Some Assembly Required

Assemblies

(This Blog Posts alternatively titled “How to Pass English 101 with Professor Morgen”)

As per usual, I decided to test how I could possibly turn an assignment into a humorous and perhaps unrealistic approach to storytelling. With this particular assignment, I decided that I had to recreate my thought process for most my assignments this semester (and to be fair, it isn’t very far from the truth). Looking back at all of my work this semester as a whole was very interesting because I realized that I did some work that I actually really liked and had forgotten about, Horny the Elephant and my Red Highlights Found Poem being the standouts for me. If anyone really wanted a blueprint for how I created most of my work this semester, this is probably the best thing I could give them. As a matter of fact, I’m surprised as to how in depth I went with the steps in the assignment.

Sexual Orientation in Spinning

One of the standout themes in Spinning was the idea of Tillie struggling with being a lesbian. I also felt that at there was a right balance between focusing on it and then other things. This prompted me to count the number of panels per chapter that reference her sexual orientation.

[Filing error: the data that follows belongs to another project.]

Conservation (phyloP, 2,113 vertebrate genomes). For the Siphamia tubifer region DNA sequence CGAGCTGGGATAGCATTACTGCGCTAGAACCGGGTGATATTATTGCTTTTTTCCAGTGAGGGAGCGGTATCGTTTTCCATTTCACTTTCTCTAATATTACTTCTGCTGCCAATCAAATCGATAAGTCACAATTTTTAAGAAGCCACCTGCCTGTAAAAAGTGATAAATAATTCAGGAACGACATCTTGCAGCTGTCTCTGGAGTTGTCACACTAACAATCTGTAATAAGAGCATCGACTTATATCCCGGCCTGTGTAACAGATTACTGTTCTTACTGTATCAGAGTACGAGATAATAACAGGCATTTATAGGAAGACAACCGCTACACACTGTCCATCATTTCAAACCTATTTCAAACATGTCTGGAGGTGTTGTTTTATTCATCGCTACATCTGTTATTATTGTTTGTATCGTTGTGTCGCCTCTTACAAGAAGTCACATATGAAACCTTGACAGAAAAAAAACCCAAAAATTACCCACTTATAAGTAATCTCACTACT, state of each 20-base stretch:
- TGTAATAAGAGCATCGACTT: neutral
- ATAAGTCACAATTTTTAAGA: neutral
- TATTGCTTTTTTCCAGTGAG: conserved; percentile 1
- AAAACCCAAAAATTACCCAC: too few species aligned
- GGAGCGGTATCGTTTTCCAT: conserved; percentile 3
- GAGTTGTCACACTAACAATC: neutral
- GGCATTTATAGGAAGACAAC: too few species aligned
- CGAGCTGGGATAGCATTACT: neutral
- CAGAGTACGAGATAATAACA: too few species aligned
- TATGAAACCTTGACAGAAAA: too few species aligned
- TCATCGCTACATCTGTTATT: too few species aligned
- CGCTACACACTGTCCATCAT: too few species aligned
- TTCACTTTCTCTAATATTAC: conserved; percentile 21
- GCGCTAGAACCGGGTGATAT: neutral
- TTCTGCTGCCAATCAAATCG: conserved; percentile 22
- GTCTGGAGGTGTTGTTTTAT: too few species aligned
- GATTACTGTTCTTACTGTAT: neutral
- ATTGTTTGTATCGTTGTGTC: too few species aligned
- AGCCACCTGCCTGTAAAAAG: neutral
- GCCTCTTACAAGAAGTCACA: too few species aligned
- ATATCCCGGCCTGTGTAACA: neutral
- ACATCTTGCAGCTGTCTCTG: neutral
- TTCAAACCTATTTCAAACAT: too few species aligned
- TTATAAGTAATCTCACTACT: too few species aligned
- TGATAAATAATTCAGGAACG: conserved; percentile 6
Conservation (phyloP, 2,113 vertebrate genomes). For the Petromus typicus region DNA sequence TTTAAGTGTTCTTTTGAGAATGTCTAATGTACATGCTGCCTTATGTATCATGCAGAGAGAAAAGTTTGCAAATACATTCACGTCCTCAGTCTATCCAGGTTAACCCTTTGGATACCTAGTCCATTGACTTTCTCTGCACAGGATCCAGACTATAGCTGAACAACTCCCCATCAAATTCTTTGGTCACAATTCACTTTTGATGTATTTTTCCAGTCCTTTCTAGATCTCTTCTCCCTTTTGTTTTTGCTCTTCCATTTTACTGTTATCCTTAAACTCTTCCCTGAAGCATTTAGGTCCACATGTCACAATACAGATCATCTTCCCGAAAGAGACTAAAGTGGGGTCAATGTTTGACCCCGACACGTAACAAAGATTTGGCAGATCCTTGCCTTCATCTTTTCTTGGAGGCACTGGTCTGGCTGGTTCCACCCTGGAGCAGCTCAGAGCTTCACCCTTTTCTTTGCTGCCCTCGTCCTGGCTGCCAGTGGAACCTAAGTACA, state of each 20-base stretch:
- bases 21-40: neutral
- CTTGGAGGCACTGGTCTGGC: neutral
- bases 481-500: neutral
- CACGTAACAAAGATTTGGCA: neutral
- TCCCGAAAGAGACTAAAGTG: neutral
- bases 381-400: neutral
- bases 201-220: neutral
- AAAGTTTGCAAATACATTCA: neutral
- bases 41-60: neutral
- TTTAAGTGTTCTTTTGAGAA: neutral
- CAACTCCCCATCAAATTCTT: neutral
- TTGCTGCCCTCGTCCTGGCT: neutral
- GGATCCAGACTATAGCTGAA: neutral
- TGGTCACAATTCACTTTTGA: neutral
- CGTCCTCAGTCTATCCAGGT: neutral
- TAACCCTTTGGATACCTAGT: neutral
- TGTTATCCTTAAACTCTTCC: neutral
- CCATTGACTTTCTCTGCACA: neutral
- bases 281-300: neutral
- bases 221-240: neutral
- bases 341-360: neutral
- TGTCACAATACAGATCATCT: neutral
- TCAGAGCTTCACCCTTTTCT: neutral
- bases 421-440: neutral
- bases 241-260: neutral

The main limitation of my graph is that you can’t see a percentage of how much each of the chapters takes up and rather what chapters feature her sexual orientation the most.

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The map took the shape it did because the references to her orientation become more prominent when she is finally outed after her picture with Rae is discovered and she comes out to her parents and friends, and it takes center stage. But once this is revealed it slows down a considerable amount and then fades into the background as her future and her issues become more present.

The map succeeded in showing the ramping and fading of references that I felt when I read, but it came up to my decision of what constituted a reference to her sexual orientation, therefore the numbers may be slightly different if someone else made the same graph.

What this shows me about Spinning is that the themes and moments in the book shift just as Tillie is growing up and therefore we should track exactly where we are and what the story is telling us by what it focuses on.

Habit Tracking

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My approach to this assignment was to select things that people commonly choose for a New Years Resolution, that we all of course, know are going to fail. The funny thing is I have been doing these resolutions for months unconsciously and thus simply graphing them is reminding me of what I normally do and how much I do it.